Misc.

Books That Made Me – Inspired by Lucy Mangan’s Bookworm

BY HANNAH MORPETH

Reading Bookworm – A Memoir of Childhood Reading by Lucy Mangan has brought back so many memories of my own childhood reading. It has inspired me to write this blog post of the books that made me in my childhood. I would thoroughly recommend picking up a copy of Bookworm and will be writing more about it on the blog after attending Lucy Mangan’s event at Durham Book Festival next month.

My Mam is a fabulous woman, but a reader she is not. Her most treasured read of my childhood memory is the Next Directory and occasionally a celeb biography but she did introduce me to my first bookish memory.

Many years later my Mam is still able to read this Mrs Hedgehog book from memory however I can’t help but wonder if there was a hidden agenda to my first book. A book in which Mrs Hedgehog teaches you how to bake a cake, very convenient skills to teach your children! I have to give her credit though, it worked, I bake and gift her with cake as an adult. My Mam is not a one for dedicating herself to the performance of the book outside the realms of “But where’s the Jam? Oh dear! Little Harry has eaten it all up.” This soon got her relegated and replaced from the book reading job.

Following my Mam’s reading relegation I moved onto Mr Men and Little Miss books, read by my Step Dad who I recall being a much more enthusiastic reader, potentially helped by his reading repertoire being greater than that of the Next Directory.

I couldn’t tell you what exactly occurs in Mr Impossible but it was 100% my favourite that needed to be read over and over again. I do remember, however wishing it was Little Miss Impossible, obviously! Somewhere around the same time as this, I discovered story tapes but only have a memory of one tape, the Little Miss Tiny stories. Thanks to the fact that this was played on a loop on my ladybird tape player (this one to be precise, that imagine is still squirrelled away somewhere at my Grandparents house) means the entire of my family can still sing the Little Miss Tiny theme tune, however in the unfortunate event that you lead a life without this delightful tune, YouTube can help you out.

This small building might not look like much, but this is Low Fell Library. Now ran by the local community, Low Fell Library was likely the beginning of my love affair with books and libraries, situated just down the hill from my Grandparents’ house I have many a fond memory of this small library. I remember leafing my way through the little boxes of chaotic picture books hoping to find a Miffy book I was yet to read whilst my Grandad spent his time looking for books and videos on Austrian and German history which he would later attempt to educate me on. It was a sad day when Low Fell Library was flagged up as one of the libraries set to close in the borough of Gateshead. Despite having not been to this library for quite some time, largely due to not living all that close, it holds a special place in my heart and clearly the heart of the local community who have taken it under their wing to enable it to stay open.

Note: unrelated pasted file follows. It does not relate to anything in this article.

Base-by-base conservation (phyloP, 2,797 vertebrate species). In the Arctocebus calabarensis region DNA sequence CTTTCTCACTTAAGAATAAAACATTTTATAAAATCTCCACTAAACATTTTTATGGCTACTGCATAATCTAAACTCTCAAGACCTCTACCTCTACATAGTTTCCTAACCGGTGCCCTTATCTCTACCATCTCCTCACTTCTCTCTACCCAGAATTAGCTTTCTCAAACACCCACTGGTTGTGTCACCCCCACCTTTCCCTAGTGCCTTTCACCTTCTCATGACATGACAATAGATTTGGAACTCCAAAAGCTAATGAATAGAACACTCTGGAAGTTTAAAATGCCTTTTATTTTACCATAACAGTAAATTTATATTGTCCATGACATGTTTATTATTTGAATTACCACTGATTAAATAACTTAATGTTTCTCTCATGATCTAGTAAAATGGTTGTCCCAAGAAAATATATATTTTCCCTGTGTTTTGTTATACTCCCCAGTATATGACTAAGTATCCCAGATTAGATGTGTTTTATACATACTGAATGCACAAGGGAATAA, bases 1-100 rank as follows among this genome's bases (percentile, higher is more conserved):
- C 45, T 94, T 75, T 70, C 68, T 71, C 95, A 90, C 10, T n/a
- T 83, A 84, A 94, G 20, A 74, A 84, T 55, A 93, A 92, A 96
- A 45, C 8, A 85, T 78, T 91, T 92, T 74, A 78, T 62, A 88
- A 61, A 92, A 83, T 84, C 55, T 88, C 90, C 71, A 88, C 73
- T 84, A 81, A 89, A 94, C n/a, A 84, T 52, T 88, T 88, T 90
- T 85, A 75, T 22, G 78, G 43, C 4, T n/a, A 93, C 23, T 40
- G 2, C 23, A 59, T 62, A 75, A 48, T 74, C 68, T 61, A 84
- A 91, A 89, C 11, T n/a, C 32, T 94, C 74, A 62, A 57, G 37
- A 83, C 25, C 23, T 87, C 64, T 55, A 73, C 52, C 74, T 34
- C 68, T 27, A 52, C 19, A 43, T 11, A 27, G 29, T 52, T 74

My bookish memories skip very quickly from Miffy picture books to the world of Roald Dahl. I am a self-confessed Matilda enthusiast, I love the book, film and musical. My only wish is that the musical was a thing when I was younger because nine year old me would have been in her element. I remember being in love with the library of Mrs Phelps, Matilda making it great to be a bookworm and intently staring at my glass of juice willing to be able to tip it over with my eyes. Finishing off my top three Roald Dahl favourites are George’s Marvellous Medicine because which child wouldn’t giggle at the thought of their granny growing so much she shoots through the roof and Charlie and the Chocolate Factory, to fulfil all sweet-treat related fantasies. In reference to Charlie and the Chocolate Factory, the 1971 adaptation will always trump the 2005 one!

The the rest of my childhood reading was eclipsed by the Harry Potter series with extraordinary amounts of obsession that I am not sure have ended quite yet. I am of that generation who say they have grown up with Harry Potter but it really is true as cheesy as it may sound. I vividly remember the excitement when the release date was approaching for the next book. I remember being a terrified six year old in the cinema watching the basilisk on a reign of terror in The Chamber of Secrets. Even my teddy bear had a Harry Potter costume! The best memory I have of my Harry Potter obsession has to be age 12, my local Borders (this is making me feel even older!) held a midnight opening event for the release of Deathly Hallows which I dragged my Step-Dad along to and ruined the end of Half Blood Prince as it played over the sound system the pivotal death. They put a little sticker in the front of my book to say I was at the midnight opening and that was my first experience of a mammoth book-reading session, refusing to stop reading until it was finished. The first of many a mammoth book-reads, thank you JK Rowling for being my first author idol.

My childhood years are very much behind me but my love for children’s literature will likely never be. I adore a good picture book, there are amazing things happening in the world of teen fiction, I believe you are never too old for a book you will just read it in a different way!

Thank you Lucy Mangan for getting me to think about my book past, it’s been lovely!

Watch out for our blog post on Bookworm and Mangan’s event at Durham Book Festival, tickets are available here.

 

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